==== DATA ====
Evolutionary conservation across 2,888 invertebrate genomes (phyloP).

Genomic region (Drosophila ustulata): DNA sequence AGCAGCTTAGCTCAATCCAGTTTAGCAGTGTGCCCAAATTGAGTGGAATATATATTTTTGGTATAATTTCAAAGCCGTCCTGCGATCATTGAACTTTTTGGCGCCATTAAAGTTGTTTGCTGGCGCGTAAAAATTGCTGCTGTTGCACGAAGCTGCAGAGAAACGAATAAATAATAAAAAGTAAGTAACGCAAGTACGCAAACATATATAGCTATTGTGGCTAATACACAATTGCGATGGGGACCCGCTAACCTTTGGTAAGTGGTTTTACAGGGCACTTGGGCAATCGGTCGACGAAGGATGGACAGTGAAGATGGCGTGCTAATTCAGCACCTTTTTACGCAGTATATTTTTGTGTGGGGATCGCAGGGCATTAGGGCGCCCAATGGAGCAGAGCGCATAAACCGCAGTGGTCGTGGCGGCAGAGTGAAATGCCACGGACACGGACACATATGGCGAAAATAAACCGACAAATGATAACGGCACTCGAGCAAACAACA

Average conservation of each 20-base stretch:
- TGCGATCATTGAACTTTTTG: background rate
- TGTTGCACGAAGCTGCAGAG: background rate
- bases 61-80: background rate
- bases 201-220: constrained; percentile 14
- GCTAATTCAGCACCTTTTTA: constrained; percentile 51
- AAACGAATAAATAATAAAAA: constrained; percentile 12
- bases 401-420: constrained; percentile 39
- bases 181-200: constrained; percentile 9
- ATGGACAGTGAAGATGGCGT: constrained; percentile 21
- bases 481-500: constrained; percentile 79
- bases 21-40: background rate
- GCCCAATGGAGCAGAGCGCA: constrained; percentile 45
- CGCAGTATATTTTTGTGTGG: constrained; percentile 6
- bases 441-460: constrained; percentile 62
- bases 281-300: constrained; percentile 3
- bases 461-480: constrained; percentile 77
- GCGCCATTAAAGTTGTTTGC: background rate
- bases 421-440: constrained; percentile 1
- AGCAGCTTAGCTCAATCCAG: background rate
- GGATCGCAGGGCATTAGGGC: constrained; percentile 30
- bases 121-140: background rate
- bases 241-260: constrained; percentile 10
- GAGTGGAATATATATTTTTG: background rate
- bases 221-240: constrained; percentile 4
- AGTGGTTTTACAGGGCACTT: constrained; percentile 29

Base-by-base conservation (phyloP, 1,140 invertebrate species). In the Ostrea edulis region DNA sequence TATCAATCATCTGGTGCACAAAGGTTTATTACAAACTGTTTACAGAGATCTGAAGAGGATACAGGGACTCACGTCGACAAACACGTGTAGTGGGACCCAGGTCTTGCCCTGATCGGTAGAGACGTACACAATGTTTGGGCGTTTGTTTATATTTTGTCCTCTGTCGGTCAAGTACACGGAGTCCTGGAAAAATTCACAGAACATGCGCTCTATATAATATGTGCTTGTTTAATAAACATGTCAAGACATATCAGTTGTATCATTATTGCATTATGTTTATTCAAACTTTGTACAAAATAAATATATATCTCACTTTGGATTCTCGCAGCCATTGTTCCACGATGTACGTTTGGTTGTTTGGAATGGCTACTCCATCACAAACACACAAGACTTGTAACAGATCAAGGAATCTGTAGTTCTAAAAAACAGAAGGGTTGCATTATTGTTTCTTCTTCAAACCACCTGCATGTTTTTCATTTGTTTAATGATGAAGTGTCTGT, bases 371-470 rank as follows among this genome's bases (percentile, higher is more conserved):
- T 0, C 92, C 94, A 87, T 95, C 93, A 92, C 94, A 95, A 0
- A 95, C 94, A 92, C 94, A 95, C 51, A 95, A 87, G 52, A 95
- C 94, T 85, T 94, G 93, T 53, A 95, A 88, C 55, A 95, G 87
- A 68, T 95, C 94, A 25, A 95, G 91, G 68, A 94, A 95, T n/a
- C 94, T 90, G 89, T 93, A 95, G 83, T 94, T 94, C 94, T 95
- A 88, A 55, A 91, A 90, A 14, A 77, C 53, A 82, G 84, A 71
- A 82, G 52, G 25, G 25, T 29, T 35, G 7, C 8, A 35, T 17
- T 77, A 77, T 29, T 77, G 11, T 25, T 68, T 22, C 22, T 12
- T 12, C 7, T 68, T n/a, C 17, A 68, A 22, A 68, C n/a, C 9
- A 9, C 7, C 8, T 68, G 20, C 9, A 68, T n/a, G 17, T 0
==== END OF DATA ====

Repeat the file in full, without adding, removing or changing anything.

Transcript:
Evolutionary conservation across 2,888 invertebrate genomes (phyloP).

Genomic region (Drosophila ustulata): DNA sequence AGCAGCTTAGCTCAATCCAGTTTAGCAGTGTGCCCAAATTGAGTGGAATATATATTTTTGGTATAATTTCAAAGCCGTCCTGCGATCATTGAACTTTTTGGCGCCATTAAAGTTGTTTGCTGGCGCGTAAAAATTGCTGCTGTTGCACGAAGCTGCAGAGAAACGAATAAATAATAAAAAGTAAGTAACGCAAGTACGCAAACATATATAGCTATTGTGGCTAATACACAATTGCGATGGGGACCCGCTAACCTTTGGTAAGTGGTTTTACAGGGCACTTGGGCAATCGGTCGACGAAGGATGGACAGTGAAGATGGCGTGCTAATTCAGCACCTTTTTACGCAGTATATTTTTGTGTGGGGATCGCAGGGCATTAGGGCGCCCAATGGAGCAGAGCGCATAAACCGCAGTGGTCGTGGCGGCAGAGTGAAATGCCACGGACACGGACACATATGGCGAAAATAAACCGACAAATGATAACGGCACTCGAGCAAACAACA

Average conservation of each 20-base stretch:
- TGCGATCATTGAACTTTTTG: background rate
- TGTTGCACGAAGCTGCAGAG: background rate
- bases 61-80: background rate
- bases 201-220: constrained; percentile 14
- GCTAATTCAGCACCTTTTTA: constrained; percentile 51
- AAACGAATAAATAATAAAAA: constrained; percentile 12
- bases 401-420: constrained; percentile 39
- bases 181-200: constrained; percentile 9
- ATGGACAGTGAAGATGGCGT: constrained; percentile 21
- bases 481-500: constrained; percentile 79
- bases 21-40: background rate
- GCCCAATGGAGCAGAGCGCA: constrained; percentile 45
- CGCAGTATATTTTTGTGTGG: constrained; percentile 6
- bases 441-460: constrained; percentile 62
- bases 281-300: constrained; percentile 3
- bases 461-480: constrained; percentile 77
- GCGCCATTAAAGTTGTTTGC: background rate
- bases 421-440: constrained; percentile 1
- AGCAGCTTAGCTCAATCCAG: background rate
- GGATCGCAGGGCATTAGGGC: constrained; percentile 30
- bases 121-140: background rate
- bases 241-260: constrained; percentile 10
- GAGTGGAATATATATTTTTG: background rate
- bases 221-240: constrained; percentile 4
- AGTGGTTTTACAGGGCACTT: constrained; percentile 29

Base-by-base conservation (phyloP, 1,140 invertebrate species). In the Ostrea edulis region DNA sequence TATCAATCATCTGGTGCACAAAGGTTTATTACAAACTGTTTACAGAGATCTGAAGAGGATACAGGGACTCACGTCGACAAACACGTGTAGTGGGACCCAGGTCTTGCCCTGATCGGTAGAGACGTACACAATGTTTGGGCGTTTGTTTATATTTTGTCCTCTGTCGGTCAAGTACACGGAGTCCTGGAAAAATTCACAGAACATGCGCTCTATATAATATGTGCTTGTTTAATAAACATGTCAAGACATATCAGTTGTATCATTATTGCATTATGTTTATTCAAACTTTGTACAAAATAAATATATATCTCACTTTGGATTCTCGCAGCCATTGTTCCACGATGTACGTTTGGTTGTTTGGAATGGCTACTCCATCACAAACACACAAGACTTGTAACAGATCAAGGAATCTGTAGTTCTAAAAAACAGAAGGGTTGCATTATTGTTTCTTCTTCAAACCACCTGCATGTTTTTCATTTGTTTAATGATGAAGTGTCTGT, bases 371-470 rank as follows among this genome's bases (percentile, higher is more conserved):
- T 0, C 92, C 94, A 87, T 95, C 93, A 92, C 94, A 95, A 0
- A 95, C 94, A 92, C 94, A 95, C 51, A 95, A 87, G 52, A 95
- C 94, T 85, T 94, G 93, T 53, A 95, A 88, C 55, A 95, G 87
- A 68, T 95, C 94, A 25, A 95, G 91, G 68, A 94, A 95, T n/a
- C 94, T 90, G 89, T 93, A 95, G 83, T 94, T 94, C 94, T 95
- A 88, A 55, A 91, A 90, A 14, A 77, C 53, A 82, G 84, A 71
- A 82, G 52, G 25, G 25, T 29, T 35, G 7, C 8, A 35, T 17
- T 77, A 77, T 29, T 77, G 11, T 25, T 68, T 22, C 22, T 12
- T 12, C 7, T 68, T n/a, C 17, A 68, A 22, A 68, C n/a, C 9
- A 9, C 7, C 8, T 68, G 20, C 9, A 68, T n/a, G 17, T 0